Custom Guitar Workshop ST-2: A Great Strat Copy For Dirt Cheap!






Here’s a couple of pics of my Custom Guitar Workshop (CGW) ST-2 HSS (Humbucker, Single Coil, Single Coil) Strat copy. I picked up this little ripper about 8 months ago for $129 AU + $39 AU postage from eBay at

It was advertised as a fully-loaded body with a free neck. It was definitely not from the top of the pile as, this guitar did have some cosmetic blemishes – a pretty sloppy job was done on the internal routing – in fact it looked quite ugly inside. There was also a heap of polishing compound left in the interior – which has subsequently been cleaned out. The headstock had no CGW decal and the neck finish had not been polished. There was also a few frets right up the top of the fretboard that were not filed down enough and created some dead spots while playing past the 15th fret. I can’t really complain though, as I didn’t pay much for it and everything could be fixed with a bit of work.

The basic sound of the instrument was also very impressive when I first plugged it in – I use to own a 1995 Fender Standard Strat and I could tell right away that this ST-2 had potential to really sound great. Here are the specs for the ST-2 from Custom Guitar Workshop’s website. Note: that the body is described as being pine but I suspect it could actually be basswood, just based on the listing info I had from Australasia Music Workshop on eBay when I bought it:

Guitar Specs

Body: White Pine
Neck: Hard Maple
Fingerboard: Rosewood
Inlays: MM Pearl Dot
Bridge: Vintage Tremolo
Finish: Black
Machines: Wilkinson Factory
Bridge Pickup: GFS Alnico 5
Neck Pickup: GFS ’64 Staggers
Controls: Single Volume
Two Tone,
5 way selector switch.
Scale: 25 1/2″

see this for more info:

Anyway, the pickups in this guitar from the Guitar Fetish Site (GFS) are freakin’ awesome. Check out:

The humbucker is hotter than a PAF-type but nothing like a super-distortion humbucker (i.e., SD Invader, Dimarzio etc). It really barks at higher gain settings but has excellent clarity with a nicely defined top end. It’s probably the most balanced humbucker I’ve played through – hot but not too hot. It is also very well matched with the two single coils, as there is no great volume inbalance when you switch between the three pickups. The other two single coils are very Fender sounding and are truly worthy of boutique status. The sounds are, in my opinion, 100% Stratocaster.

The tremolo does not have a full sized steel block, but it’s one of the better ones I’ve seen/heard on an Asian Strat copy – sustain is actually pretty good. I may replace the block with a drop in unit from the Guitar Fetish Site at some point in the future. But I’m in no real hurry because the on board tremolo is very nice indeed for a Korean unit.

I did a reasonable amount of work on the ST-2 to bring it up my standards. I first polished the back of the neck with Micro-mesh sanding pads, just because it was a little rough and my hand was gripping on it when playing horizontally across the neck. After the polishing job it’s now nice and shiny and my left hand slides across it easily. I also filed down and then reshaped some frets – from the around the 16th to the 21st. The 19th to the 21st needed the most work. While I was at it I also dressed and polished all the frets with a multi-grit nail file and some fine Micro-mesh pads.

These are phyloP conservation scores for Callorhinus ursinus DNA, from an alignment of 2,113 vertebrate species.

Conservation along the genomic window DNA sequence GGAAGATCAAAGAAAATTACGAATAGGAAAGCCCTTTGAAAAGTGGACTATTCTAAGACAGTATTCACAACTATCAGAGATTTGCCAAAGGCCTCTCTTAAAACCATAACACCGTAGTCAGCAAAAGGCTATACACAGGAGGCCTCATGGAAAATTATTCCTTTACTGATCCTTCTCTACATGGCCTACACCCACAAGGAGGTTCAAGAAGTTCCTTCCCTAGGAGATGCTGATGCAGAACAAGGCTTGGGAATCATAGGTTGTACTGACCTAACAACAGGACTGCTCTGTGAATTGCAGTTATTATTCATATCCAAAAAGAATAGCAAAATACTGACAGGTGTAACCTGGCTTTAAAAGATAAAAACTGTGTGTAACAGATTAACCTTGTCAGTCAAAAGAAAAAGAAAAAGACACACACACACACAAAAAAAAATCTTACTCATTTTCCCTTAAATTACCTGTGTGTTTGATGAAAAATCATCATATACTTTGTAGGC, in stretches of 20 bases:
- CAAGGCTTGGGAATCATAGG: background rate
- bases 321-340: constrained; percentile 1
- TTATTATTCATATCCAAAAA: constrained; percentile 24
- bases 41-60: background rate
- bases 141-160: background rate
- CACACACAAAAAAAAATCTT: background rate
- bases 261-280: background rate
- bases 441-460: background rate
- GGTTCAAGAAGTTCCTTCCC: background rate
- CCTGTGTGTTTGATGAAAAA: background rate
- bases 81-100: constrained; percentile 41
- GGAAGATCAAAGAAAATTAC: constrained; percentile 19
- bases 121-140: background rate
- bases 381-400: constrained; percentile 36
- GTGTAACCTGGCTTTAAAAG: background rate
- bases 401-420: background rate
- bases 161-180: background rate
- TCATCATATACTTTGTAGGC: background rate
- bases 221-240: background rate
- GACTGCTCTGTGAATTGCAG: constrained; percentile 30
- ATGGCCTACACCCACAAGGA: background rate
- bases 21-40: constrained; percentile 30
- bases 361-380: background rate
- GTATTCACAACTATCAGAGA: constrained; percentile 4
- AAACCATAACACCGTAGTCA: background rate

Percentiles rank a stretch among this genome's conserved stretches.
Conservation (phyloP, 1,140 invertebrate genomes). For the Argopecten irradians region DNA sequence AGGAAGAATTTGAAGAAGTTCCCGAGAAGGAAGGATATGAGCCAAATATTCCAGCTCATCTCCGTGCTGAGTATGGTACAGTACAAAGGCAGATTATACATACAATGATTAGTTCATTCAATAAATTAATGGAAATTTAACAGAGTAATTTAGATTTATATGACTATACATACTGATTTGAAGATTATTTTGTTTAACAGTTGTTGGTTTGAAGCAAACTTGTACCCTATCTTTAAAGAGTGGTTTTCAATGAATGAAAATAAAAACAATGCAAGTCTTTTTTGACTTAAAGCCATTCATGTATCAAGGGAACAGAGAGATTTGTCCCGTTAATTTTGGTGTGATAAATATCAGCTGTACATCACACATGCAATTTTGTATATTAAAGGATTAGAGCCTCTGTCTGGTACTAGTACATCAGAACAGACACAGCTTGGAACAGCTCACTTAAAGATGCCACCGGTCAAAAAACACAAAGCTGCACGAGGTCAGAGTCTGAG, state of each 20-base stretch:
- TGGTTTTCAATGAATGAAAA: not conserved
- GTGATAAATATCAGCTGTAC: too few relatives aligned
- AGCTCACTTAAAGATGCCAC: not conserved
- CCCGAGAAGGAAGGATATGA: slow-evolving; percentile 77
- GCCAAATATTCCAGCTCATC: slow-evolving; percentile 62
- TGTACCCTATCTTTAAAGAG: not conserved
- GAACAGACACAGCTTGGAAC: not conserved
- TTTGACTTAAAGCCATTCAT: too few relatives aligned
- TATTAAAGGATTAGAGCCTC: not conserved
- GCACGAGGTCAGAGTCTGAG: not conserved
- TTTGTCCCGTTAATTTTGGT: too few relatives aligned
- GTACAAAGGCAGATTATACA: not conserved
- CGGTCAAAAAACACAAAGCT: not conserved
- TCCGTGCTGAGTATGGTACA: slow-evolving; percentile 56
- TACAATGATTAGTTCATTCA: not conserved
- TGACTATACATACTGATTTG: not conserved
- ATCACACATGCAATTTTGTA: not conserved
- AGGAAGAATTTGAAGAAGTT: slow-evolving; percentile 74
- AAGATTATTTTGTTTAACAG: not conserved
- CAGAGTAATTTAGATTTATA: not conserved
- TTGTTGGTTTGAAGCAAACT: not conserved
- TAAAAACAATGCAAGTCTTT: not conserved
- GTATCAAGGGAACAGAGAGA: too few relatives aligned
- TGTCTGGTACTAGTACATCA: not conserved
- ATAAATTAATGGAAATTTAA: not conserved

Furthermore, I took the time to shield and rewire the guitar – this all but eliminated the nasty single-coil hum. You can often hear this on Strat-style guitars when you take your hands off the strings – the guitar will emit a dirty type of sound which suddenly disappears when you put your hands back on the strings. There is a great website where you can learn about how to shield a Strat right here: Even USA Fender Strats usually don’t have proper shielding and this is a great way to quieten down some of the background hum which can actually mask some of your guitar’s faint harmonics while playing. If you can use a soldering iron, have some heavy duty aluminum foil and some contact adhesive (or even PVA [white] glue) hanging around you can do this job – it’s even easier on a Telecaster-type guitar. Guitars with with humbuckers only don’t really require shielding as badly as single coil equipped axes – just because humbuckers are quite by design. Anyway, the net result, after I had completed the shielding, was a much quieter guitar with less background noise.

Although the ST-2 came to me with 3 springs I tried it for a while with just two springs in the tremolo block, ala K.K Downing or Jimi Hendrix, but it was just a tad loose (I set my trems to float), so I put the extra spring back in there. This actually dramatically improved the tone – it seems to be helping transfer more sound to the body. I also set up the springs so they run horizontal rather than in the stock triangle formation which often leads to tuning problems in my opinion.

After a bit of work this guitar has really turned into a great sounding workhorse that really does sound very Fenderish. Played on the clean channel of my amps with middle and/or neck pickups I can get all those sweet Hendrixy clean sounds. Played dirty with the Humbuckers I can dial in Eddie Van Halen-type high gain tones. Oh yeah, I play this guitar quite a lot. It also feels pretty good across the neck now – thanks to a bit of fret filing. I still can’t believe the price I paid for it – less than 10% of the Fender Standard I bought for $1795 in 1996. Sure the Fender was better but it wasn’t 90% better than the ST-2.


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